Supporting a family member with cancer

When someone in your family has cancer, you might find it hard to cope. Talking to each other about it can help you all cope.

Your feelings

When someone has cancer, it can affect the whole family. All families are different, and each family responds differently when someone is diagnosed with cancer.

All families deal with stress or tension at times, but a cancer diagnosis may test a family in new ways. You may have many different feelings.

If there are already relationship problems, these feelings can make them worse. But cancer can also bring families closer together as they deal with the challenge.

It is important to be honest with each other about how you feel. Your family can provide emotional support. Talking to each other about what is happening can be an important way of helping you all cope. Not talking could cause tension.

Macmillan is also here to support you. If you want to talk, you can:

Changes in your role

When someone in your family is diagnosed with cancer, the role you have and your relationship with the person may change.

During and after treatment, the person with cancer may not have the energy to do things they did before. You and other family members may have to do those things instead. Or you may have to adjust to new roles. These changes may mean you have less time for other things, such as:

  • social activities
  • work
  • spending time as a family.

If life is becoming very busy, it may help to write down a list of priorities. As a family, you can plan what things are most important. Try to split any tasks between family members, so you can support each other.

It is important for the person with cancer to have a role too. They may want to support other family members, as well as getting support themselves. You might find using a communication plan helps organise everyone and prevent confusion.

We have information about sharing the caring responsibilities.

If your parent has cancer

If your parent has cancer, you may find yourself looking after them for the first time. For example, you might help them wash or get dressed.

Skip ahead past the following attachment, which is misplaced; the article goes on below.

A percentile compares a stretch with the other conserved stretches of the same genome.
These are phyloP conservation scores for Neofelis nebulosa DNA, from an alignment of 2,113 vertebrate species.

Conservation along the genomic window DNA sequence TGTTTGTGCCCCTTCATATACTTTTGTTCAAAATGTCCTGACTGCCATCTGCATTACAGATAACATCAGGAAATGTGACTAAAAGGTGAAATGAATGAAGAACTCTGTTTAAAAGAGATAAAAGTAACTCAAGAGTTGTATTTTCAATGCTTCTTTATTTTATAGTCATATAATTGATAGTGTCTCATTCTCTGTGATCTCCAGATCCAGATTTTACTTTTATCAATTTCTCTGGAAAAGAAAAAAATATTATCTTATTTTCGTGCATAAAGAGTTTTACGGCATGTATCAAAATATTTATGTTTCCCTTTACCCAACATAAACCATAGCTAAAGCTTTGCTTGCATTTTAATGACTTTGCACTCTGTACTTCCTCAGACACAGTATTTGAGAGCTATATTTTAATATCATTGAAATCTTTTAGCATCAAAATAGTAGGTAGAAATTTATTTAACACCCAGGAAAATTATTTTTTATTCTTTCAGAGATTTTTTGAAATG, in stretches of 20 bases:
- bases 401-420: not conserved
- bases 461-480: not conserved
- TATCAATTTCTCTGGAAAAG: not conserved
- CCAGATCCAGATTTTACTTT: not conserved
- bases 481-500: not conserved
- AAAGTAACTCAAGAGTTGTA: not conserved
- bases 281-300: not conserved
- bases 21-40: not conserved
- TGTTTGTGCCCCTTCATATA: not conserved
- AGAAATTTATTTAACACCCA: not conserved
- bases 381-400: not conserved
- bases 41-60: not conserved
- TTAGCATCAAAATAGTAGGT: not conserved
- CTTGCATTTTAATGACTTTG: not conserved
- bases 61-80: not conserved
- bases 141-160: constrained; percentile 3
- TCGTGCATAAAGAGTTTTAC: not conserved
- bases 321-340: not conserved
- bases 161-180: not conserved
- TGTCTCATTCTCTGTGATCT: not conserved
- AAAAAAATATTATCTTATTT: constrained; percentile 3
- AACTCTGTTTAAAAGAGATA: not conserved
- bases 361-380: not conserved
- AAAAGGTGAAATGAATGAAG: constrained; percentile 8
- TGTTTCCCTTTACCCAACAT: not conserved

Having to care for your parent in ways you have not done before might cause lots of different emotions. For example, you or your parent may feel:

  • anxious
  • embarrassed
  • resentful.

It can help to share responsibility for looking after your parent with siblings or other family members. This can sometimes cause arguments about who does what or who makes certain decisions. It can help to split the responsibilities clearly, so each person knows what to do.

If you need help with caring for your parent, Age UK and Citizens Advice can support you.

You might find it helpful to talk to other carers. You can use our Online Community forum to talk to other carers and share your experience of looking after someone with cancer.

Young carers

If you are under 18 and looking after someone with cancer, you are a young carer. It may be your:

  • mum or dad
  • brother or sister
  • aunt or uncle
  • grandparent
  • friend
  • guardian.

This can be very hard and may affect your life in many ways. Carers Trust have information for young carers.

How you can help with treatment decisions

The person with cancer may want to talk to you about their treatment options. Their doctor may have spoken to them about different options.

Talking to them about these choices can help you understand their thoughts and feelings. But any decisions about treatment are theirs.

Having information may make you or the person with cancer feel more in control. It is important to remember that your information needs might be different from theirs. Some people may want to:

  • know as much as possible about the cancer and treatment
  • only want to know enough to make decisions about treatment and how to cope with it
  • choose not to know very much at all.

It can be useful to talk about how you can manage this. It is best to let the person with cancer find out information when they are ready.

The best source of information about cancer treatment for the person with cancer is their healthcare team. You can also get information:

Many hospitals have information centres. These provide face-to-face information and free booklets and leaflets.

If you disagree with a treatment decision

Sometimes you may not agree with the person about treatment decisions. This can be hard for both of you. If this happens, you may find it useful to talk to the doctor or specialist nurse together. This may help both of you to understand all the options.

The person with cancer has the right to make their own choices. Try to accept this and support their decision. Sometimes this can be hard. It may help to talk about your feelings with someone else. Your GP or the person with cancer’s specialist nurse may be able to arrange for you to see a counsellor.

Date reviewed

Reviewed: 31 January 2019
Next review: 31 July 2021

This content is currently being reviewed. New information will be coming soon.

Trusted Information Creator - Patient Information Forum
Trusted Information Creator - Patient Information Forum

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